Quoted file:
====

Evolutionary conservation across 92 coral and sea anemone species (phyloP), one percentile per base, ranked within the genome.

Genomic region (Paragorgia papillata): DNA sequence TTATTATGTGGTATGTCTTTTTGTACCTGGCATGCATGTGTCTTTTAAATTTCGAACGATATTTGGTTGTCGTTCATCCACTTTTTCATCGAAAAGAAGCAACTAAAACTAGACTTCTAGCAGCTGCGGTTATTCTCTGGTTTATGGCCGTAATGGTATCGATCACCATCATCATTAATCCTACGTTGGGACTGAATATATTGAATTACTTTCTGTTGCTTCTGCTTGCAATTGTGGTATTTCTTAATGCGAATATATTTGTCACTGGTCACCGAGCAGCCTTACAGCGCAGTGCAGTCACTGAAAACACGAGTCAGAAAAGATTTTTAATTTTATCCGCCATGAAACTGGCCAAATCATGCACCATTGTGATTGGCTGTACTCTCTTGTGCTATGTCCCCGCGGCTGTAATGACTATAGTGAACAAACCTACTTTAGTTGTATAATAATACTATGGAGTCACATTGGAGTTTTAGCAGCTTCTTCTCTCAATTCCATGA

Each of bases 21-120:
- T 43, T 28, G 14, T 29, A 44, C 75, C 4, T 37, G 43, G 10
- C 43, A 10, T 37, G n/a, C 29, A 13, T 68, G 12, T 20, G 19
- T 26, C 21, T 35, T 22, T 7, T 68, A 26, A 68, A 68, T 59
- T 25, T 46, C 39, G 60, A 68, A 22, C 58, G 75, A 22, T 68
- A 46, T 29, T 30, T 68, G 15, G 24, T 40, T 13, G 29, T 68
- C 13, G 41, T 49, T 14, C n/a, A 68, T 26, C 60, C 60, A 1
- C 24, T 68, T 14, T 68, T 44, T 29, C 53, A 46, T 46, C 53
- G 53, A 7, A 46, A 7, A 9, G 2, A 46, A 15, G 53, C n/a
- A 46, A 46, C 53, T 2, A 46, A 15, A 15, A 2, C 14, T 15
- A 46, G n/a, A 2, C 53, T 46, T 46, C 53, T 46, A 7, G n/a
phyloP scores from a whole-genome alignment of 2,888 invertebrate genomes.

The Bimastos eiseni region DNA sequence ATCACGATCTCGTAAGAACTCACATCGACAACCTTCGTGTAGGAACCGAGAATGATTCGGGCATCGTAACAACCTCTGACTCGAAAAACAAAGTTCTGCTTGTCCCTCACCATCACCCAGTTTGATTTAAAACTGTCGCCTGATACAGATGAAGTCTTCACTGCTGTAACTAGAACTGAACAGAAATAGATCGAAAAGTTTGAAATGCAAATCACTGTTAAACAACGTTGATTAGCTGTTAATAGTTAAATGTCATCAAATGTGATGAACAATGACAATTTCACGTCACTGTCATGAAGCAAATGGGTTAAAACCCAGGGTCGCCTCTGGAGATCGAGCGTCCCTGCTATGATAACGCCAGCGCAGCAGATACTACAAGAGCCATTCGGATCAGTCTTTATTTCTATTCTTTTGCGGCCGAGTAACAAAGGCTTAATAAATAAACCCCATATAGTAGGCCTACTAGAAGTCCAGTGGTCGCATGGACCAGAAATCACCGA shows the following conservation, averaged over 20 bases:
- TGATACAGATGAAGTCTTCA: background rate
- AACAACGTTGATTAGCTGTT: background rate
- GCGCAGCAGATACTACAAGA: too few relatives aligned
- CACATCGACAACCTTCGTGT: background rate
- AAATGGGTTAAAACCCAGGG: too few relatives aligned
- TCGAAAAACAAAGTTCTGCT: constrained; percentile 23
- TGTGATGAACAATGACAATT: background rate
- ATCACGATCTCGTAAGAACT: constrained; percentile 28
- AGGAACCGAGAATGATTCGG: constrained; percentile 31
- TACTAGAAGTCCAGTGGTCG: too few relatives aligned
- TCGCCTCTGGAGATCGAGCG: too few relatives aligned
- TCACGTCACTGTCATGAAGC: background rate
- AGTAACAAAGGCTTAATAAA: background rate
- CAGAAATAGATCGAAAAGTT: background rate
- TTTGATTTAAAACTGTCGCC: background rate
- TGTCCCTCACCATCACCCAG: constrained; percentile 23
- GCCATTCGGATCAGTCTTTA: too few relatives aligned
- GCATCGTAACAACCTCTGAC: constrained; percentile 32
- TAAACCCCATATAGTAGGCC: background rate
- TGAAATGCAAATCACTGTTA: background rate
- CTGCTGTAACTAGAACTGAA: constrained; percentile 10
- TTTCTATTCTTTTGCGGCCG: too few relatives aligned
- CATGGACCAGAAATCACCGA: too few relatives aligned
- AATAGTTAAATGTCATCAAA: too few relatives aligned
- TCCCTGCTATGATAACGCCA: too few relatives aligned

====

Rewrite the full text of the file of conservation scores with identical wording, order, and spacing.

Evolutionary conservation across 92 coral and sea anemone species (phyloP), one percentile per base, ranked within the genome.

Genomic region (Paragorgia papillata): DNA sequence TTATTATGTGGTATGTCTTTTTGTACCTGGCATGCATGTGTCTTTTAAATTTCGAACGATATTTGGTTGTCGTTCATCCACTTTTTCATCGAAAAGAAGCAACTAAAACTAGACTTCTAGCAGCTGCGGTTATTCTCTGGTTTATGGCCGTAATGGTATCGATCACCATCATCATTAATCCTACGTTGGGACTGAATATATTGAATTACTTTCTGTTGCTTCTGCTTGCAATTGTGGTATTTCTTAATGCGAATATATTTGTCACTGGTCACCGAGCAGCCTTACAGCGCAGTGCAGTCACTGAAAACACGAGTCAGAAAAGATTTTTAATTTTATCCGCCATGAAACTGGCCAAATCATGCACCATTGTGATTGGCTGTACTCTCTTGTGCTATGTCCCCGCGGCTGTAATGACTATAGTGAACAAACCTACTTTAGTTGTATAATAATACTATGGAGTCACATTGGAGTTTTAGCAGCTTCTTCTCTCAATTCCATGA

Each of bases 21-120:
- T 43, T 28, G 14, T 29, A 44, C 75, C 4, T 37, G 43, G 10
- C 43, A 10, T 37, G n/a, C 29, A 13, T 68, G 12, T 20, G 19
- T 26, C 21, T 35, T 22, T 7, T 68, A 26, A 68, A 68, T 59
- T 25, T 46, C 39, G 60, A 68, A 22, C 58, G 75, A 22, T 68
- A 46, T 29, T 30, T 68, G 15, G 24, T 40, T 13, G 29, T 68
- C 13, G 41, T 49, T 14, C n/a, A 68, T 26, C 60, C 60, A 1
- C 24, T 68, T 14, T 68, T 44, T 29, C 53, A 46, T 46, C 53
- G 53, A 7, A 46, A 7, A 9, G 2, A 46, A 15, G 53, C n/a
- A 46, A 46, C 53, T 2, A 46, A 15, A 15, A 2, C 14, T 15
- A 46, G n/a, A 2, C 53, T 46, T 46, C 53, T 46, A 7, G n/a
phyloP scores from a whole-genome alignment of 2,888 invertebrate genomes.

The Bimastos eiseni region DNA sequence ATCACGATCTCGTAAGAACTCACATCGACAACCTTCGTGTAGGAACCGAGAATGATTCGGGCATCGTAACAACCTCTGACTCGAAAAACAAAGTTCTGCTTGTCCCTCACCATCACCCAGTTTGATTTAAAACTGTCGCCTGATACAGATGAAGTCTTCACTGCTGTAACTAGAACTGAACAGAAATAGATCGAAAAGTTTGAAATGCAAATCACTGTTAAACAACGTTGATTAGCTGTTAATAGTTAAATGTCATCAAATGTGATGAACAATGACAATTTCACGTCACTGTCATGAAGCAAATGGGTTAAAACCCAGGGTCGCCTCTGGAGATCGAGCGTCCCTGCTATGATAACGCCAGCGCAGCAGATACTACAAGAGCCATTCGGATCAGTCTTTATTTCTATTCTTTTGCGGCCGAGTAACAAAGGCTTAATAAATAAACCCCATATAGTAGGCCTACTAGAAGTCCAGTGGTCGCATGGACCAGAAATCACCGA shows the following conservation, averaged over 20 bases:
- TGATACAGATGAAGTCTTCA: background rate
- AACAACGTTGATTAGCTGTT: background rate
- GCGCAGCAGATACTACAAGA: too few relatives aligned
- CACATCGACAACCTTCGTGT: background rate
- AAATGGGTTAAAACCCAGGG: too few relatives aligned
- TCGAAAAACAAAGTTCTGCT: constrained; percentile 23
- TGTGATGAACAATGACAATT: background rate
- ATCACGATCTCGTAAGAACT: constrained; percentile 28
- AGGAACCGAGAATGATTCGG: constrained; percentile 31
- TACTAGAAGTCCAGTGGTCG: too few relatives aligned
- TCGCCTCTGGAGATCGAGCG: too few relatives aligned
- TCACGTCACTGTCATGAAGC: background rate
- AGTAACAAAGGCTTAATAAA: background rate
- CAGAAATAGATCGAAAAGTT: background rate
- TTTGATTTAAAACTGTCGCC: background rate
- TGTCCCTCACCATCACCCAG: constrained; percentile 23
- GCCATTCGGATCAGTCTTTA: too few relatives aligned
- GCATCGTAACAACCTCTGAC: constrained; percentile 32
- TAAACCCCATATAGTAGGCC: background rate
- TGAAATGCAAATCACTGTTA: background rate
- CTGCTGTAACTAGAACTGAA: constrained; percentile 10
- TTTCTATTCTTTTGCGGCCG: too few relatives aligned
- CATGGACCAGAAATCACCGA: too few relatives aligned
- AATAGTTAAATGTCATCAAA: too few relatives aligned
- TCCCTGCTATGATAACGCCA: too few relatives aligned